TCS Daily


Abundant Goodness

By Charles Murtaugh - February 28, 2003 12:00 AM

In his famous Natural Theology of 1800, English theologian William Paley advanced the so-called argument from design on behalf of the existence of God: if I should come across a watch, lying in a field, would I not know that it had a maker?

[W]hen we come to inspect the watch, we perceive . . . that its several parts are framed and put together for a purpose. . . [I]f the different parts had been differently shaped from what they are, of a different size from what they are, or placed after any other manner or in any other order than that in which they are placed, either no motion at all would have been carried on in the machine, or none which would have answered the use that is now served by it. . . The inference we think is inevitable, that the watch must have had a maker.

It would be nice, perhaps, if the molecular biologist felt a similar confidence about the object of his or her study, such that by observing the mechanism of a biomolecule one could immediately see the connection between its construction and its function. It is true enough that living things appear to act purposefully, and that their constituent parts, like human machines, serve functions. What is less apparent for an enzyme, say, than for a watch, is the connection between its structure and its function.

As often as not, I find molecular structures alien and incomprehensible, and I suspect I'm not alone: structural biologists - the folks who actually crystallize macromolecules and decipher their three-dimensional shapes - form a distinct cadre within molecular biology, closer to physicists than to stamp collectors like myself. The problem is that the pictures they generate convey too much information and too little: many macromolecules are mostly scaffolding, with only a small amount of functionally-specific structure tucked away here and there, hard to find unless you already know what you're looking for. Moreover, biological molecules tend to be very coy, binding substrates and partners only transiently, via weak bonds that are easy to exclude or overlook in a crystal structure. This gives biomolecules critical flexibility, of the sort that human designers can only dream about (and this applies in spades to nanotechnologists), but it also reduces the visual impact of the average structure. Looking at a 3-D picture of hemoglobin is not quite the same as opening up the back of a pocket watch.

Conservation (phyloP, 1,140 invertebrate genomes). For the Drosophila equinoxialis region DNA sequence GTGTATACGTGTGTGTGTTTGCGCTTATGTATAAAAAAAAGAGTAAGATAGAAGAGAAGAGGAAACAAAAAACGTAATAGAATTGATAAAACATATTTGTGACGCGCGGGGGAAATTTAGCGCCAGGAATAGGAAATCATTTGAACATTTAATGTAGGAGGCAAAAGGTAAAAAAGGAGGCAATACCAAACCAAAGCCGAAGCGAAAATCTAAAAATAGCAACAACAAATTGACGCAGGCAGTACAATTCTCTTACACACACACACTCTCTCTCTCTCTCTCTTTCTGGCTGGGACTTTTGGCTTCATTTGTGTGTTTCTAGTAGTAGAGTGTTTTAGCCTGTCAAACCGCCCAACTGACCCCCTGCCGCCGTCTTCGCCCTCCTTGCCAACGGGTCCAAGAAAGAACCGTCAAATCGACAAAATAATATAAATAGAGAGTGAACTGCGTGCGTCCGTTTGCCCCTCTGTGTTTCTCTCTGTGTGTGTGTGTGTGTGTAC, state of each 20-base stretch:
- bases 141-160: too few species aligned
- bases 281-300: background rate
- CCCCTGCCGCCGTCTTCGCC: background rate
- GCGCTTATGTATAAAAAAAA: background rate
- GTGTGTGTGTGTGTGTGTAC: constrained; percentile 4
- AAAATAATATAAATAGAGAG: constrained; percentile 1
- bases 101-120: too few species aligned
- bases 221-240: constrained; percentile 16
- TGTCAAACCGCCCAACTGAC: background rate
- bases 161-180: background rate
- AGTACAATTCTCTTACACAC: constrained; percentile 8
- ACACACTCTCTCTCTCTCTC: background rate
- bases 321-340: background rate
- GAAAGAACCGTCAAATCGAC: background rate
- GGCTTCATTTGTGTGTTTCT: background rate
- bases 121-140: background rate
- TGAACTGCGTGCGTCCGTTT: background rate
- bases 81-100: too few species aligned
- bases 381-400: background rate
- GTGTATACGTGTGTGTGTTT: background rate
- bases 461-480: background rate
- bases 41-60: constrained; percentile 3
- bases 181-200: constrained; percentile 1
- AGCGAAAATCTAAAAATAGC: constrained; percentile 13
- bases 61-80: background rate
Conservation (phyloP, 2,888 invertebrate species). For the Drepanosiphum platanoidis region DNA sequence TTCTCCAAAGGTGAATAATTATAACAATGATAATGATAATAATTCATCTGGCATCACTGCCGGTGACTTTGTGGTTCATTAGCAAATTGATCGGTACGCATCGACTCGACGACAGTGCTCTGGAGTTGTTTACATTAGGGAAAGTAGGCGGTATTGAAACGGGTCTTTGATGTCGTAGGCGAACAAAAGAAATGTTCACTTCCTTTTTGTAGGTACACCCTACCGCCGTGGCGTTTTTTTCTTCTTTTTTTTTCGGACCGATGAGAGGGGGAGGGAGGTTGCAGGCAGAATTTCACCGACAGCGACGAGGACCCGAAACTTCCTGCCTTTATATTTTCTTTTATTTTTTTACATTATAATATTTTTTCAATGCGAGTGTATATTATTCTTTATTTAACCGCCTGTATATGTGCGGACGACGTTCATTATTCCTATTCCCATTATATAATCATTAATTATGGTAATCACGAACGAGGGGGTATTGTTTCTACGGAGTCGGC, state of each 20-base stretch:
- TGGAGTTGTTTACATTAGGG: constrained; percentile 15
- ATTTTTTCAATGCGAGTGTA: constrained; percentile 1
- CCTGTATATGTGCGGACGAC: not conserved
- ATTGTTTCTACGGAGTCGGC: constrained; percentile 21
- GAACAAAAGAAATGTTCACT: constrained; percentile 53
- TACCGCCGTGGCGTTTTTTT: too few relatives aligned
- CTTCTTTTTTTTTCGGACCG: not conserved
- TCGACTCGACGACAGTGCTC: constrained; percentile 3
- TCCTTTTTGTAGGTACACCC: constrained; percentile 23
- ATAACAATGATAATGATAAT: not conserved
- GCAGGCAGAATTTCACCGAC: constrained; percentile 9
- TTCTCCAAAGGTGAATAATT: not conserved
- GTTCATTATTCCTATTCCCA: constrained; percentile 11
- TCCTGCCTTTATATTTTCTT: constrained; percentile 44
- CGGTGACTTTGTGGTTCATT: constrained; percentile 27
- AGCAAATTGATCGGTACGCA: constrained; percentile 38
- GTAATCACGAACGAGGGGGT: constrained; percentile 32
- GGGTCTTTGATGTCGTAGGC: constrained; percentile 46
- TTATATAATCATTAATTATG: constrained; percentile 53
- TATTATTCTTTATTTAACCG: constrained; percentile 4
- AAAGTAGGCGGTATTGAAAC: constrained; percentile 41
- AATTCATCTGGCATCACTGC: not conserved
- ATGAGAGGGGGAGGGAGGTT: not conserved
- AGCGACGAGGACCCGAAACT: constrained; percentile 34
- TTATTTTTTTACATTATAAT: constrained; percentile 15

The wonderful thing about structural biology, though, is that it can surprise you with insights unforeseen by conventional biochemistry. If structural biology served no purpose other than aesthetic, there wouldn't be so many structural biologists, and this week marks the fiftieth anniversary of their greatest triumph: James Watson and Francis Crick's double helix structure for DNA.

Even overlooking their ethically-questionable use of a colleague's data, it is easy to give Watson and Crick too much credit: by the time that they set out, it was already known that the genetic material consisted of DNA, that this material was contained in the chromosomes, and that genes were arranged linearly on those chromosomes. (This last finding, made by Alfred Sturtevant as an undergraduate, is my personal choice for the past century's most important biology discovery.) Nonetheless, one can imagine the frustration felt by the microscopist staring at the chromosomes, or the geneticist counting her fruit flies, so close and yet so far from the material basis of inheritance. Everyone could talk about genes, but without knowing their structure at an atomic and chemical level, no one could do anything about them.